Image stabilization for video is different than image stabilization for stills. That’s because the nature of the shake to be corrected is different. For video, the correction has to last longer and the shakiness may very well be more intense (like when you’re walking and shooting video at the same time, for example.)
That’s why most modern digital cameras have a different, more aggressive system for correcting video shake. In addition to whatever optical stabilization the camera offers, the more aggressive way takes advantage of the fact that the number of pixels in a video (even a 4K video) is far smaller than the number of pixels the sensor has. So the camera might shoot a little wider than what you see in the viewfinder, and the camera compares adjacent video frames, aligns them (much like it does in HDR mode), and crops off the rest before merging it into the video stream. All in real time. The more you oversample (capture pixels outside of the intended frame), the more leeway you have for fixing a shaky hand.
I was reminded of this when I shot a very informal video giving a tour of my studio. Here it is, shot using an RX100 V and a small tripod-socket-based handle (mechanically similar to the VCT-SGR1 recently announced by Sony with their RX100 III vlogging bundle,) For this, the more intense "Intelligent Active" SteadyShot feature for movies was enabled:
As you can see, the shakiness of my hand often exceeded what the camera’s made-for-movies steadyshot could do. It bugged me a lot, but when I posted it to my youtube channel, only one person complained. (On the other hand, this is Youtube, where even the worst production values raises the average.)
Is there anything I can do in post-processing to smooth this out?
I tried several different solutions:
The first was the Warp Stabilizer smoothing function in Adobe Premier. For this example I decided NOT to have the program crop the excess black, so you can see the process of the overlapping-and-aligning-adjacent-frames technique in action: it will leave an animated black border. If this border were to later be cropped away, it would result in a slightly-zoomed-in final product. The amount of zooming-in would depend entirely on just how badly your original video was shaking. Here, have a look:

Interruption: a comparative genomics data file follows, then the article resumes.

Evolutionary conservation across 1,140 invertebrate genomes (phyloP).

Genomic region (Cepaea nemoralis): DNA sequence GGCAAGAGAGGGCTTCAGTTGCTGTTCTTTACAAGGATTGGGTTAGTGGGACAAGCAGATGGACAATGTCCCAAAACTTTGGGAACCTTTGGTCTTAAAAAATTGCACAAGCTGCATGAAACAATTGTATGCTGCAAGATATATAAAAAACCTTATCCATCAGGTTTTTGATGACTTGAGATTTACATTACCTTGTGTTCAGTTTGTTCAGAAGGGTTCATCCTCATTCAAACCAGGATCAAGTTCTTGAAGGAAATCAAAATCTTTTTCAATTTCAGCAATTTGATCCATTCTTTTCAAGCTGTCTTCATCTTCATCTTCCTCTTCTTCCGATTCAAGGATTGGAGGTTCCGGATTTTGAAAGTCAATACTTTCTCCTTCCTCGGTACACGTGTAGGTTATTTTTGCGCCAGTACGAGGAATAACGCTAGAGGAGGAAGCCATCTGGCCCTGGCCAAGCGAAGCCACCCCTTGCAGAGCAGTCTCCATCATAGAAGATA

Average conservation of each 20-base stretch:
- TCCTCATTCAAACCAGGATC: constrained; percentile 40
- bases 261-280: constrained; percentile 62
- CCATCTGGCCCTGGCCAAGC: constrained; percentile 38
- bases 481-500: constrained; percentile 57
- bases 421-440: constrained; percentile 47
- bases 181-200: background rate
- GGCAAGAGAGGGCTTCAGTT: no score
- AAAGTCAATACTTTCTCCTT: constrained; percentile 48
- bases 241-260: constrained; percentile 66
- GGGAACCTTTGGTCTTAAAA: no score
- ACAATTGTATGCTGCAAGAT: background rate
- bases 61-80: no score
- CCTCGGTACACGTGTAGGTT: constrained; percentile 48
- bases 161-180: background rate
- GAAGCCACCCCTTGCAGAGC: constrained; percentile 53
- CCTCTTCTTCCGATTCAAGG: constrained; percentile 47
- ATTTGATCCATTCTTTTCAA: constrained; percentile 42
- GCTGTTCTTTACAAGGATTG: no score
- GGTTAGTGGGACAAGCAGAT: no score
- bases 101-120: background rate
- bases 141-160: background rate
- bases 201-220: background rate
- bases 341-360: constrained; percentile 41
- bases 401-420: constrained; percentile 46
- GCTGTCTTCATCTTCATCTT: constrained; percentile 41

Here’s what the free video stabilizer from Google Photos does:
Notice the unintended artifacts: as the software lines up adjacent frames (and cropping off the excess), it distorts the background in eerie and nausea-inducing ways. Who among us would have predicted that?
I tried a few others. Magix Vegas comes with a free plug-in called "Vegas Stabilize" that always crashes no matter what you feed it. And Sony offers a free video stabilization product called Movie Edit Add-On that only runs on your phone and only works on video it thinks was taken with the RX0 II. (I didn’t have time to try to spoof it. Maybe one of you can try it and report back.)
Probably the best post-processing result I got was a plug-in (stand-alone also) called Mercalli from ProDAD GmbH:
Let’s be clear: If you really want smooth motion video, there’s only one way to get it: using a steadycam or gimbal device. There are a bazillion of them on the market; the most popular ones for the RX100 series seems to be the Pilotfly C45 for $349 and also the Zhiyun Crane M, which seems to be discontinued (and the current versions look to be needlessly large).
So, given that gimbals are the only truly effective method of eliminating camera shake when shooting handheld video, why don't I own one? Good question. Probably because I don't consider myself to be a videographer. I don't think like a director does - telling the story with a sequence of different shots not unlike how a graphic novel presents its story - and with the exception of my assignment in Vietnam last December, I rarely have a client that requires video as a deliverable. (Also, well, I have too much stuff... :-) )
In the Pipeline
Spanish A7 III now released!
French A7 III on the way!
Of course there will be books on the A7R IV and RX100 VII. (New layouts, too!) Let me know if you'd like to be on the waiting list for either of these books.
My decade-long quest to teach getting "Wow!" images to anyone with a camera in a fun and uniquely intuitive way continues. Email me (Gary at Friedman Archives dot com) if you're interested in attending any of these:
Santa Ana, California – August 10-11, 2019
Copenhagen September 14-15, 2019
Indio, California Jan 11-12, 2020
Kiawah Island, South Carolina April, 2020
St. Louis, MO May 30-31, 2020
How do these locations get chosen? Photo clubs in the area request them! Have your local photo club contact me regarding being a guest speaker for FREE!
A Personal Note
I wish to thank everyone who cared enough to express their condolences after reading about my mom’s passing in last month’s blog. It's heartening to have received so much support from readers all over the world! It made a difference. Thank you.
Until next time…
Yours truly, Gary Friedman